I had the privilege last week to be involved in the Mission Discovery Ayrshire 2016 challenge, hosted by Ayrshire College at its superb Ayr Campus. I say privilege, and I don’t use that word lightly as it was one of the most inspiring events I have had the pleasure of witnessing in many years. If you’ve never heard of mission discovery, look it up!
Mission Discovery is a week-long educational programme developed by the International Space School Educational Trust (ISSET) people – and what people they are too! Former NASA astronaut Michael Foale CBE, NASA’s Assistant Chief of EVA, Robotics & Crew Systems, Sarah Murray, Dr Julie Keeble of King’s College London and Chris Barber, Director of ISSET, made up the team who delivered the programme to 150 pupils from East, North and South Ayrshire secondary schools, and 50 Ayrshire College students.
This was an exceptional educational experience for the students involved as they learned all about space in the company of NASA leaders. As part of the week’s challenge, the student teams were tasked with designing and developing experiments that can be carried out in space. The winning team will see their experiment built, launched to the International Space Station and carried out by astronauts in space! So this was more than just a theoretical exercise, it was a very real opportunity for the winning team to enhance man’s understanding of the workings of the universe.
I was fortunate enough to meet Astronaut Michael Foale personally, and what a remarkable character he is. Born in Lincolnshire to a British RAF pilot father and an American mother, Michael grew up in Cambridge, UK and various RAF bases around the world. After school Michael tried to follow his father’s footsteps in the RAF but was turned down. Undeterred, he followed his passion of Physics and eventually graduated from Queen’s college Cambridge with a first-class honours degree in natural sciences and a doctorate in laboratory astrophysics. As Michael left university with ‘two pairs of jeans, a donkey jacket, a bicycle and a pilot’s licence’, his friend Stephen Fry mocked his ambition of going to space. But after two unsuccessful attempts at joining the NASA astronaut programme, he was finally accepted in 1987, and ‘go to space’ he did.
Michael went to space six times as part of the NASA Shuttle programme, was commander on one of the missions and had extended visits to the Russian MIR and ISS space stations. He was also involved in man’s first collision in space whilst on MIR when the station was struck by a cargo resupply vessel, causing a rupture of the outer skin and rapid decompression in the space station. Using knowledge from his physics degree, Foale made calculations of how the stars were moving past his fixed-point thumb reference on a window, and was thus able to advise Russian ground control of how to stop the resulting roll, saving his own and the lives of his two cosmonaut colleagues.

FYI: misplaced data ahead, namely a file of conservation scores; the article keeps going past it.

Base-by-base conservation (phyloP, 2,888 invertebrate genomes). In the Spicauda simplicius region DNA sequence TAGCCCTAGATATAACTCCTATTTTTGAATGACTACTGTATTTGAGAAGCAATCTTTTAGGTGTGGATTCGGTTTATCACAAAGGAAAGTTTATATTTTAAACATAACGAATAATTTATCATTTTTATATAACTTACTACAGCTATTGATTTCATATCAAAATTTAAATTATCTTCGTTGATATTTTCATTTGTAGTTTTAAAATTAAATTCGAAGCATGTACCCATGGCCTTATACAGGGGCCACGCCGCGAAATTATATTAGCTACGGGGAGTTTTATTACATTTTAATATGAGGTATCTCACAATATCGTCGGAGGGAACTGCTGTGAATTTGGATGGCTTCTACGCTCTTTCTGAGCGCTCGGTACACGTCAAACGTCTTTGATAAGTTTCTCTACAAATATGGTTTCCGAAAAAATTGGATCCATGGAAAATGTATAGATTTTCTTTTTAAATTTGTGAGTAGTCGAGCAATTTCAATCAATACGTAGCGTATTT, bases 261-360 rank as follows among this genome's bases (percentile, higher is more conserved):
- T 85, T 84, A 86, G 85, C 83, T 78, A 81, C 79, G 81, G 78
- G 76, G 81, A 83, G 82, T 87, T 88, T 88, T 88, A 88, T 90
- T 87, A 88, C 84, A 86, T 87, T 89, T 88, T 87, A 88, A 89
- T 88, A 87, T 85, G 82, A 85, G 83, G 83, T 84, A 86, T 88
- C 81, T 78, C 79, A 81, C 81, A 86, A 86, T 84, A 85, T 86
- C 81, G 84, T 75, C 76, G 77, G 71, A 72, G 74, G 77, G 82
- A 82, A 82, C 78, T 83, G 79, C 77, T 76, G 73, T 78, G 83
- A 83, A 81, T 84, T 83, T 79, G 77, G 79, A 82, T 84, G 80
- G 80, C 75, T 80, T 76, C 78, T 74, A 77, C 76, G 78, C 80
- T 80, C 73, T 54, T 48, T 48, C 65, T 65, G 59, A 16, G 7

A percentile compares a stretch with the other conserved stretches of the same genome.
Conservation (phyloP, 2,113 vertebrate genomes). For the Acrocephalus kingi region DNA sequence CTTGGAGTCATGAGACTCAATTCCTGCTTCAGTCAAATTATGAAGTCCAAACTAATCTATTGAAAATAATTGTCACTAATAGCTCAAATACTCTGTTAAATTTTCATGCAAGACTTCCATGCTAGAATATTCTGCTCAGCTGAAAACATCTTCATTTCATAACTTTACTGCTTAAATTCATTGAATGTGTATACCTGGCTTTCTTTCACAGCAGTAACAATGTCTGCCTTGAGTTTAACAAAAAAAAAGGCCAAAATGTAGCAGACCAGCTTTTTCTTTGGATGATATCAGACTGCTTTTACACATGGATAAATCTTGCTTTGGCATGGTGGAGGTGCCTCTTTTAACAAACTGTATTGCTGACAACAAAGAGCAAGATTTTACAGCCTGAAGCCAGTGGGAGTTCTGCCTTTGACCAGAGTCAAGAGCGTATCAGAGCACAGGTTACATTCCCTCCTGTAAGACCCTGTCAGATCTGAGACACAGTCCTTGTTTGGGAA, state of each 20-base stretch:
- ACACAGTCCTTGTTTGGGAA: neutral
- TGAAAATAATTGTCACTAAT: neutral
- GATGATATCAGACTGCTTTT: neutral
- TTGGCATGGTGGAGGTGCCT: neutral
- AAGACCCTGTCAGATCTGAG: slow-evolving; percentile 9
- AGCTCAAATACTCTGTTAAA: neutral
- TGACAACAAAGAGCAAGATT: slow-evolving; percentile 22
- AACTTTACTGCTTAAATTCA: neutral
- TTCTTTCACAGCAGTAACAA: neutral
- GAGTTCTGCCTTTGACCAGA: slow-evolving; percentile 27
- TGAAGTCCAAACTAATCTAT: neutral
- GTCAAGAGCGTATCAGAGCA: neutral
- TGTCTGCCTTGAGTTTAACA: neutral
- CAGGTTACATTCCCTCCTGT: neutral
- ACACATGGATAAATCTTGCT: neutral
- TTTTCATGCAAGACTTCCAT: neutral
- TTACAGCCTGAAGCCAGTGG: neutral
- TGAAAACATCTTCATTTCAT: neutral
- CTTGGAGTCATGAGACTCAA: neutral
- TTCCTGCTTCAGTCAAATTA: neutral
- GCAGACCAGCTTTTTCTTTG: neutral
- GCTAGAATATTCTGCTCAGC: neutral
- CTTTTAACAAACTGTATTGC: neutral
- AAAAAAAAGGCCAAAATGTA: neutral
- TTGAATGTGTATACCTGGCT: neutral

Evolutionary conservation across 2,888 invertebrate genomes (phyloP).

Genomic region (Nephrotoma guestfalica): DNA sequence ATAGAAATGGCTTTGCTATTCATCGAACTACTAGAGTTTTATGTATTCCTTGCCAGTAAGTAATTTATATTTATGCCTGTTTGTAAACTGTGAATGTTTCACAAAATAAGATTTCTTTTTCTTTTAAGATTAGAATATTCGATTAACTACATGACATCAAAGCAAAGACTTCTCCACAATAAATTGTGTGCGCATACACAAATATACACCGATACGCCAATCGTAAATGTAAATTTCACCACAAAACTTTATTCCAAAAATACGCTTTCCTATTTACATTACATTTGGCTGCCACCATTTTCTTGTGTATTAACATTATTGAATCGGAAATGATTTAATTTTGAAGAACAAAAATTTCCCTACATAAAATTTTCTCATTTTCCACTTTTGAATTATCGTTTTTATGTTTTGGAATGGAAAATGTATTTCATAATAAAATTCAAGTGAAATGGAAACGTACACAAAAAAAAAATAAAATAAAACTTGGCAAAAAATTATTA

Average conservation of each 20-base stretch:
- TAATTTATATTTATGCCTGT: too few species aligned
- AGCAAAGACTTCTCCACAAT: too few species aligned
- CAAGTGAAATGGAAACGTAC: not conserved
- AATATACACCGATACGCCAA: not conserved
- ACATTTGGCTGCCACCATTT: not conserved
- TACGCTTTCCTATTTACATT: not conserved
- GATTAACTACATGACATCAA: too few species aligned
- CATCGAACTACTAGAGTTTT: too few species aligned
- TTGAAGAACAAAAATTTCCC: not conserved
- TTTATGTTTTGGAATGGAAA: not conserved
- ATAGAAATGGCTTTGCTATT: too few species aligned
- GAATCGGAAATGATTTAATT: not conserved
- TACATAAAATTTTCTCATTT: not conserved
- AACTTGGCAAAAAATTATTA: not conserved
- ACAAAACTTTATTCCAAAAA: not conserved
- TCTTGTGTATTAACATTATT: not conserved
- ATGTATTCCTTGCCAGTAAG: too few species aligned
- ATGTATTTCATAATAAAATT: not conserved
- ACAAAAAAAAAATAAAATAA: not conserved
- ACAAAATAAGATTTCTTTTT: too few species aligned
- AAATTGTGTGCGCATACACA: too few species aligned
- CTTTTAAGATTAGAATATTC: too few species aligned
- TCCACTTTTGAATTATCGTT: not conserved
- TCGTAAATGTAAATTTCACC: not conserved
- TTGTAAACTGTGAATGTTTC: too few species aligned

Michael is now passing on his ‘we can achieve anything’ attitude to the youngsters he meets. His enthusiasm is infectious and it is easy to see how the students are inspired by him. Only time will tell how many of them will now follow his lead and end up as the next generation of Britons in space.
Talking of inspiration, I also feel honoured to have met Sarah Murray during the week. Sarah, the daughter of a Coca-Cola bottle filler and a domestic help, is a black American lady who with the support of her parents climbed her way out of an impoverished childhood, had an impressive military career and against all the odds ended up as NASA’s Assistant Chief of EVA, Robotics & Crew Systems, responsible for the safety of all astronauts while making space walks. I was privileged to sit next to her during dinner one evening and was absolutely overwhelmed by her life story. What a woman! And now, with a successful career, several loving children and grandchildren behind her, like Michael, she is putting that same life energy into helping to inspire youngsters around the world to succeed. A true inspiration indeed.
The Mission Discovery’s stated objectives are to inspire and motivate young people through STEM and space exploration. They look to provide ordinary people with the opportunity to achieve something extraordinary and instil the NASA ‘you can do it’ spirit!
In my opinion, they certainly achieved that last week.